Thursday, June 30, 2016

To keep a farm in the family, many families increase their acres, buy more cows, hogs or poultry so they can increase production for the newest generation. The same strategy of expansion and development is important for sisters Robin Voltz and Rinda Sloan -- the third generation to manage their family's operation just north of Loudonville, Ohio. But they're not investing in livestock or acreage. Instead, they're improving their perennials, poinsettias, herbs, fruits, vegetables and landscaping.

Editor:As April 15 approaches, I, like many of us, am painfully aware of the burden taxes have put on our society. We look at...

Editor:As our vote goes, so goes our country, state and county. If you don’t vote don’t complain. In the organizations that I belong to...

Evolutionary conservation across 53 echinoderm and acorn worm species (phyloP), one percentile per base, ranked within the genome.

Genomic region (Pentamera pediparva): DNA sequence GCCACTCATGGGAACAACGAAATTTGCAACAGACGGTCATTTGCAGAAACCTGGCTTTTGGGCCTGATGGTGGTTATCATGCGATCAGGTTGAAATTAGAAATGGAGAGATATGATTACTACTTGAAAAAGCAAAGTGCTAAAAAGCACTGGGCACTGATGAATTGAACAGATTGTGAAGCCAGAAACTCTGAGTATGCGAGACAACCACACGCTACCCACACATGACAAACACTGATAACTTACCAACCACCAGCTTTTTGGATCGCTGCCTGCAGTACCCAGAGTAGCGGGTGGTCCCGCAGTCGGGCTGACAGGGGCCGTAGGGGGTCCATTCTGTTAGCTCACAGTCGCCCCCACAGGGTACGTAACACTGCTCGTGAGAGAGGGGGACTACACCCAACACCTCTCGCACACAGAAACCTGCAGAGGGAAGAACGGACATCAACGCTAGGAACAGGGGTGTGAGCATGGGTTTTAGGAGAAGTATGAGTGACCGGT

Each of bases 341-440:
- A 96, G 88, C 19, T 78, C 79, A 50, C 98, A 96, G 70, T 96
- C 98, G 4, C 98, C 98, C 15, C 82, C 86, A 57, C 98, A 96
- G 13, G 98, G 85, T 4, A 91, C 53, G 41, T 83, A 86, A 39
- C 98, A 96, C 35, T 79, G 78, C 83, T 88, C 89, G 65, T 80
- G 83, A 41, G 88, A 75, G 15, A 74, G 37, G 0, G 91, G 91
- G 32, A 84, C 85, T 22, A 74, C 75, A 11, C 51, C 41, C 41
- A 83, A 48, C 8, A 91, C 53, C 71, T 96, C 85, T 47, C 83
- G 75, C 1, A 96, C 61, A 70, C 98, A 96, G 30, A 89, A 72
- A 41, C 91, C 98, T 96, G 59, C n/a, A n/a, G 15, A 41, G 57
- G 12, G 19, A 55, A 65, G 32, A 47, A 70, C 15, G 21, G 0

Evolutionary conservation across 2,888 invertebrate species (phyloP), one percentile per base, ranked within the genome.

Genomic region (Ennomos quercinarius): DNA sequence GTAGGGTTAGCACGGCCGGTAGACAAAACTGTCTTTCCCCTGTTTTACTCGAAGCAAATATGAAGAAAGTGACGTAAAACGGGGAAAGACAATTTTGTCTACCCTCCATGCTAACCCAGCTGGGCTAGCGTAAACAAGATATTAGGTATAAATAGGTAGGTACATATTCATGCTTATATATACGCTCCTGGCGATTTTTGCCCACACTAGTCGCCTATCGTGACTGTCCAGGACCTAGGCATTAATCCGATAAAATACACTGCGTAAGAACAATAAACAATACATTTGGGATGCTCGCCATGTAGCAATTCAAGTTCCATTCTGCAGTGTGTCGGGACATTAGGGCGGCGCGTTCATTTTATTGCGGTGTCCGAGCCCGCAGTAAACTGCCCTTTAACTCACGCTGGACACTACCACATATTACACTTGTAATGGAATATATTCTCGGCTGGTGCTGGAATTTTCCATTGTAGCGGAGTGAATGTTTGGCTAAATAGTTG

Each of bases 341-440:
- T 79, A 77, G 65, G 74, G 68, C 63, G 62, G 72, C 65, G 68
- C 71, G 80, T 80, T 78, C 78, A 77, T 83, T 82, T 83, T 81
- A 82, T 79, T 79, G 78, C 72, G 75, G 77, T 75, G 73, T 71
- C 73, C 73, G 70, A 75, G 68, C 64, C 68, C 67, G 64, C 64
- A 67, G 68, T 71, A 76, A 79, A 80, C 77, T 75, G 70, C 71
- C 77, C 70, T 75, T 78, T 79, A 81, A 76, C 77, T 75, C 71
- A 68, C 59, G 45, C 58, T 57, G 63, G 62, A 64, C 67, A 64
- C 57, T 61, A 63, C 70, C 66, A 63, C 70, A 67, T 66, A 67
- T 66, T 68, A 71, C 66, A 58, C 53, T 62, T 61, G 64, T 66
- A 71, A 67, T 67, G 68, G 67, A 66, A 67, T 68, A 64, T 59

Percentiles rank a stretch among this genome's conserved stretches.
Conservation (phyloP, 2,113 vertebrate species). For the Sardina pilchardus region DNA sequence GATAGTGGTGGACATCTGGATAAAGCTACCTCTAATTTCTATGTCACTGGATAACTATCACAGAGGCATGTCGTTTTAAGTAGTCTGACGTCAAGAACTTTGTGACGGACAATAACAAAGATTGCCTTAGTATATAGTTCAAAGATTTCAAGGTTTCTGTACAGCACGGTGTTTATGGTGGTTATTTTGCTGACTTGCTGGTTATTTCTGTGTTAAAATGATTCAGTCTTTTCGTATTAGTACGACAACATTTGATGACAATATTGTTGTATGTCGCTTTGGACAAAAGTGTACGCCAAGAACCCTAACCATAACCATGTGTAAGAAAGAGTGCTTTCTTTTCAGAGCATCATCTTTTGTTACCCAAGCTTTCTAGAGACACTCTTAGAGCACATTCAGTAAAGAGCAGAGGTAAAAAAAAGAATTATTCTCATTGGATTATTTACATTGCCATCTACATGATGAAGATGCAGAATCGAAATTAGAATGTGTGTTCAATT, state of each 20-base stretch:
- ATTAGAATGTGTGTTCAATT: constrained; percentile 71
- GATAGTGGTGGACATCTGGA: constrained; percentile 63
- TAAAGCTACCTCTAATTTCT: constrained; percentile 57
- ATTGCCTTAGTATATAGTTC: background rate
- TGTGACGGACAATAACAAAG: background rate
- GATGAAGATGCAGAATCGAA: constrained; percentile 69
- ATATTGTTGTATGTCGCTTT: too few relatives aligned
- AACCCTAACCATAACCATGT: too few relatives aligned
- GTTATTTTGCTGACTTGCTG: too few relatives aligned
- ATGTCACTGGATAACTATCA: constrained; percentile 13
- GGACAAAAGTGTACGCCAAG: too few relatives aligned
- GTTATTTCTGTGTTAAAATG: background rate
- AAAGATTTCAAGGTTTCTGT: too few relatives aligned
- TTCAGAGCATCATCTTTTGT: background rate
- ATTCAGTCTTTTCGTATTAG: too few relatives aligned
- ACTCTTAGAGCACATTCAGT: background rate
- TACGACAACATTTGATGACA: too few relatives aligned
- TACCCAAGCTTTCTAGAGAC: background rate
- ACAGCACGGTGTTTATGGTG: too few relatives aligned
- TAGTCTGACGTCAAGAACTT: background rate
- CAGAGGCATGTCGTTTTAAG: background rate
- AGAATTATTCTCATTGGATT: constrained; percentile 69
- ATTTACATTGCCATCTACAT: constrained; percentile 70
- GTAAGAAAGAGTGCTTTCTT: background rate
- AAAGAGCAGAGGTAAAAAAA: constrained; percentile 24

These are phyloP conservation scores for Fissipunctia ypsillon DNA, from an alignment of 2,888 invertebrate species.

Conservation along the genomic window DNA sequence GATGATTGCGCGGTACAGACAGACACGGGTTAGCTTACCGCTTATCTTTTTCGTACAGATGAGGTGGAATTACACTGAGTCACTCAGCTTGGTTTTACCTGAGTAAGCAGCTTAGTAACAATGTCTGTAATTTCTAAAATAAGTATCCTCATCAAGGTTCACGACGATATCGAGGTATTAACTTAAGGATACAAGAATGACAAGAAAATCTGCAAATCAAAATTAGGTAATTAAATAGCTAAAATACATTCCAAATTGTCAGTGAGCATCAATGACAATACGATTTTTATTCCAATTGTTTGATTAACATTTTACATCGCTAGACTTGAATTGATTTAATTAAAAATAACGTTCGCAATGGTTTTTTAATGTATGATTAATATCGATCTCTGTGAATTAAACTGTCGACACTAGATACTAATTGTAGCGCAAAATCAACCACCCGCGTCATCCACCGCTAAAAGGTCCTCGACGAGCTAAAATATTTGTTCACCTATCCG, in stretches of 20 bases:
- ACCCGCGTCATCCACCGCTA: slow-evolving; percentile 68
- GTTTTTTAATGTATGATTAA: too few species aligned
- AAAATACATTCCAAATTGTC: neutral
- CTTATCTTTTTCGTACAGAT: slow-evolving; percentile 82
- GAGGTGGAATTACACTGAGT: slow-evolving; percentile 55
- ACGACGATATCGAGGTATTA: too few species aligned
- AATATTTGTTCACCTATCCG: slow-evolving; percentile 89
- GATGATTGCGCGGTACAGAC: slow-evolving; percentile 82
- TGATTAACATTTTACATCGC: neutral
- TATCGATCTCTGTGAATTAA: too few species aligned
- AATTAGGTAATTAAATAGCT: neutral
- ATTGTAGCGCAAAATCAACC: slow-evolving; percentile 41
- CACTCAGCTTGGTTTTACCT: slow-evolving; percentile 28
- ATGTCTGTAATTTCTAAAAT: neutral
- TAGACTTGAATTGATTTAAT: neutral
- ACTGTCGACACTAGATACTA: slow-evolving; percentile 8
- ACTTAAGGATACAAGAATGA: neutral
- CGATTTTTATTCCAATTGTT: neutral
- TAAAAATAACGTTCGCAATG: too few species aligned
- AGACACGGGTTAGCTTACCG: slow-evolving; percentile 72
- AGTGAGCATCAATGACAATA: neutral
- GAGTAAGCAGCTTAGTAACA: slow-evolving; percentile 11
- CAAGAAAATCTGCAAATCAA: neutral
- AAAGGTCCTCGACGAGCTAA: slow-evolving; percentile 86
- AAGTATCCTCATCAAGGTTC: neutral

The Griffiths work as a team to farm 225 acres and milk 80 head of cattle two times a day.

JEFFERSON, Ohio -- In an effort to connect consumers with local agricultural producers, the OSU Extension offices in Ashtabula and Trumbull counties are conducting...

In Purdue research, a corn-soybeans-wheat/alfalfa-alfalfa rotation provided the highest first-crop profitability in transitioning to organic grain production.

WASHINGTON -- The U.S. departments of agriculture and energy and the National Science Foundation have created a joint research program that designates nearly $50...

Harpercrest Dairy owner Stan Harper and his dairy partner, Dave Ertl, installed one of Ohio's first automated calf feeders.

HAMLIN, W.Va. -- Lincoln County FFA is holding a farm equipment consignment auction May 1 at 10 a.m. at the new Lincoln County High...

ALLIANCE, Ohio --The March 22 meeting of the Country Folks and Country Barbwires 4-H groups was held at the Washington Township Fire Department. Some...
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